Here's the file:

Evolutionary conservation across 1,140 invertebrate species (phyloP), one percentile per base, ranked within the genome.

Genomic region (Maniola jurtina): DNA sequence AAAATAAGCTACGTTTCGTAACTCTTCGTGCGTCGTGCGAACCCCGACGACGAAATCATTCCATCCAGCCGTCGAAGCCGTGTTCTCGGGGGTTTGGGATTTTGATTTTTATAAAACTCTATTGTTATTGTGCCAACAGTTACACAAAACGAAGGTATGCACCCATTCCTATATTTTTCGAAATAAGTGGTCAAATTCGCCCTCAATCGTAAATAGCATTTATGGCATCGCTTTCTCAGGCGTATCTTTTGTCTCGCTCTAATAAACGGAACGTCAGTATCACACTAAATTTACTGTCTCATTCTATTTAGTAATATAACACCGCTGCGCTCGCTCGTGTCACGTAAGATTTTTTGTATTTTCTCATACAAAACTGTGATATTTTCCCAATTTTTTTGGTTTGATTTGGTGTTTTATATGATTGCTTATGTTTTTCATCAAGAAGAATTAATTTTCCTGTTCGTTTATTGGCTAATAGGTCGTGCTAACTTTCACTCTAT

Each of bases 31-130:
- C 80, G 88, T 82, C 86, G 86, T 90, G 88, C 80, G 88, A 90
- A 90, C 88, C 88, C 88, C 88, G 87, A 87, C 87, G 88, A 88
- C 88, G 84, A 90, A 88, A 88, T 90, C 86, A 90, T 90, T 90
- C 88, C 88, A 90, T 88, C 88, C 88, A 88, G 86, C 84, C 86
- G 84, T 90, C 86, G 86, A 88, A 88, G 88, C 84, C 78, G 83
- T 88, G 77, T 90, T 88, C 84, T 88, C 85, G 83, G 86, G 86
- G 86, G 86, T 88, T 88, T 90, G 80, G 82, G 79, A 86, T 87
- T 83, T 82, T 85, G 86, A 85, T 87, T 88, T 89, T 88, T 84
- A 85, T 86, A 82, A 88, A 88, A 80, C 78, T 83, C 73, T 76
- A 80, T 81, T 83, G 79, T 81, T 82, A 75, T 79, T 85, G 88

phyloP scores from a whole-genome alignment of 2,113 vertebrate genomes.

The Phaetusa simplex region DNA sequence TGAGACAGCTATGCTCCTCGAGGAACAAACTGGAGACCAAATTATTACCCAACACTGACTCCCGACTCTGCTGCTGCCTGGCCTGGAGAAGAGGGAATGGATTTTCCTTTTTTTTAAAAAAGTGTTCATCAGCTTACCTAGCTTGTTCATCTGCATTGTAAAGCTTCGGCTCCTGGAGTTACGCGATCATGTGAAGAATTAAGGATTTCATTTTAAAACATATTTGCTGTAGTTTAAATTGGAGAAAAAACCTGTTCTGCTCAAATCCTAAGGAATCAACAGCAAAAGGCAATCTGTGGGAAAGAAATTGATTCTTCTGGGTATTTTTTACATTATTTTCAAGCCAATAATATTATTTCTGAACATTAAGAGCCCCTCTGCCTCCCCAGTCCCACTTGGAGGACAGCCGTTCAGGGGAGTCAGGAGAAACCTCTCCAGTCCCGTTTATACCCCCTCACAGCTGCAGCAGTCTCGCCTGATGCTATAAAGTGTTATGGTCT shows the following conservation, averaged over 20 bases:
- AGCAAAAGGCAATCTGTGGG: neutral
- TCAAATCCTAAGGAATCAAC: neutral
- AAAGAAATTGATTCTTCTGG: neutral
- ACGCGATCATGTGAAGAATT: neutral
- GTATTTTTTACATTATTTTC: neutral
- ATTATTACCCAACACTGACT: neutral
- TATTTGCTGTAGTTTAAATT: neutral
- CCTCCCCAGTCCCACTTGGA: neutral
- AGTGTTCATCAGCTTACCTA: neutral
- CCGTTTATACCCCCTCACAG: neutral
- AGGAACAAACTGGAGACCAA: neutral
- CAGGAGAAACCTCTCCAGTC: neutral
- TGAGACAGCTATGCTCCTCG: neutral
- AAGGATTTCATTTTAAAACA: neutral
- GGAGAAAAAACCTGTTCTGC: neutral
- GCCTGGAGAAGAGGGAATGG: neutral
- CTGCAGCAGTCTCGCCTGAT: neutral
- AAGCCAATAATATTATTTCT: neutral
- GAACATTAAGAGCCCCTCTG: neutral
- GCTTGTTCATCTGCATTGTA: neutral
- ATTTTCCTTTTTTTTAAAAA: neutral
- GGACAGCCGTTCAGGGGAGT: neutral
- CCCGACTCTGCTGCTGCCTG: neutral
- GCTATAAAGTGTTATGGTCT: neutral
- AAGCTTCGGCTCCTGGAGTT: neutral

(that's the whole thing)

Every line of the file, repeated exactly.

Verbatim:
Evolutionary conservation across 1,140 invertebrate species (phyloP), one percentile per base, ranked within the genome.

Genomic region (Maniola jurtina): DNA sequence AAAATAAGCTACGTTTCGTAACTCTTCGTGCGTCGTGCGAACCCCGACGACGAAATCATTCCATCCAGCCGTCGAAGCCGTGTTCTCGGGGGTTTGGGATTTTGATTTTTATAAAACTCTATTGTTATTGTGCCAACAGTTACACAAAACGAAGGTATGCACCCATTCCTATATTTTTCGAAATAAGTGGTCAAATTCGCCCTCAATCGTAAATAGCATTTATGGCATCGCTTTCTCAGGCGTATCTTTTGTCTCGCTCTAATAAACGGAACGTCAGTATCACACTAAATTTACTGTCTCATTCTATTTAGTAATATAACACCGCTGCGCTCGCTCGTGTCACGTAAGATTTTTTGTATTTTCTCATACAAAACTGTGATATTTTCCCAATTTTTTTGGTTTGATTTGGTGTTTTATATGATTGCTTATGTTTTTCATCAAGAAGAATTAATTTTCCTGTTCGTTTATTGGCTAATAGGTCGTGCTAACTTTCACTCTAT

Each of bases 31-130:
- C 80, G 88, T 82, C 86, G 86, T 90, G 88, C 80, G 88, A 90
- A 90, C 88, C 88, C 88, C 88, G 87, A 87, C 87, G 88, A 88
- C 88, G 84, A 90, A 88, A 88, T 90, C 86, A 90, T 90, T 90
- C 88, C 88, A 90, T 88, C 88, C 88, A 88, G 86, C 84, C 86
- G 84, T 90, C 86, G 86, A 88, A 88, G 88, C 84, C 78, G 83
- T 88, G 77, T 90, T 88, C 84, T 88, C 85, G 83, G 86, G 86
- G 86, G 86, T 88, T 88, T 90, G 80, G 82, G 79, A 86, T 87
- T 83, T 82, T 85, G 86, A 85, T 87, T 88, T 89, T 88, T 84
- A 85, T 86, A 82, A 88, A 88, A 80, C 78, T 83, C 73, T 76
- A 80, T 81, T 83, G 79, T 81, T 82, A 75, T 79, T 85, G 88

phyloP scores from a whole-genome alignment of 2,113 vertebrate genomes.

The Phaetusa simplex region DNA sequence TGAGACAGCTATGCTCCTCGAGGAACAAACTGGAGACCAAATTATTACCCAACACTGACTCCCGACTCTGCTGCTGCCTGGCCTGGAGAAGAGGGAATGGATTTTCCTTTTTTTTAAAAAAGTGTTCATCAGCTTACCTAGCTTGTTCATCTGCATTGTAAAGCTTCGGCTCCTGGAGTTACGCGATCATGTGAAGAATTAAGGATTTCATTTTAAAACATATTTGCTGTAGTTTAAATTGGAGAAAAAACCTGTTCTGCTCAAATCCTAAGGAATCAACAGCAAAAGGCAATCTGTGGGAAAGAAATTGATTCTTCTGGGTATTTTTTACATTATTTTCAAGCCAATAATATTATTTCTGAACATTAAGAGCCCCTCTGCCTCCCCAGTCCCACTTGGAGGACAGCCGTTCAGGGGAGTCAGGAGAAACCTCTCCAGTCCCGTTTATACCCCCTCACAGCTGCAGCAGTCTCGCCTGATGCTATAAAGTGTTATGGTCT shows the following conservation, averaged over 20 bases:
- AGCAAAAGGCAATCTGTGGG: neutral
- TCAAATCCTAAGGAATCAAC: neutral
- AAAGAAATTGATTCTTCTGG: neutral
- ACGCGATCATGTGAAGAATT: neutral
- GTATTTTTTACATTATTTTC: neutral
- ATTATTACCCAACACTGACT: neutral
- TATTTGCTGTAGTTTAAATT: neutral
- CCTCCCCAGTCCCACTTGGA: neutral
- AGTGTTCATCAGCTTACCTA: neutral
- CCGTTTATACCCCCTCACAG: neutral
- AGGAACAAACTGGAGACCAA: neutral
- CAGGAGAAACCTCTCCAGTC: neutral
- TGAGACAGCTATGCTCCTCG: neutral
- AAGGATTTCATTTTAAAACA: neutral
- GGAGAAAAAACCTGTTCTGC: neutral
- GCCTGGAGAAGAGGGAATGG: neutral
- CTGCAGCAGTCTCGCCTGAT: neutral
- AAGCCAATAATATTATTTCT: neutral
- GAACATTAAGAGCCCCTCTG: neutral
- GCTTGTTCATCTGCATTGTA: neutral
- ATTTTCCTTTTTTTTAAAAA: neutral
- GGACAGCCGTTCAGGGGAGT: neutral
- CCCGACTCTGCTGCTGCCTG: neutral
- GCTATAAAGTGTTATGGTCT: neutral
- AAGCTTCGGCTCCTGGAGTT: neutral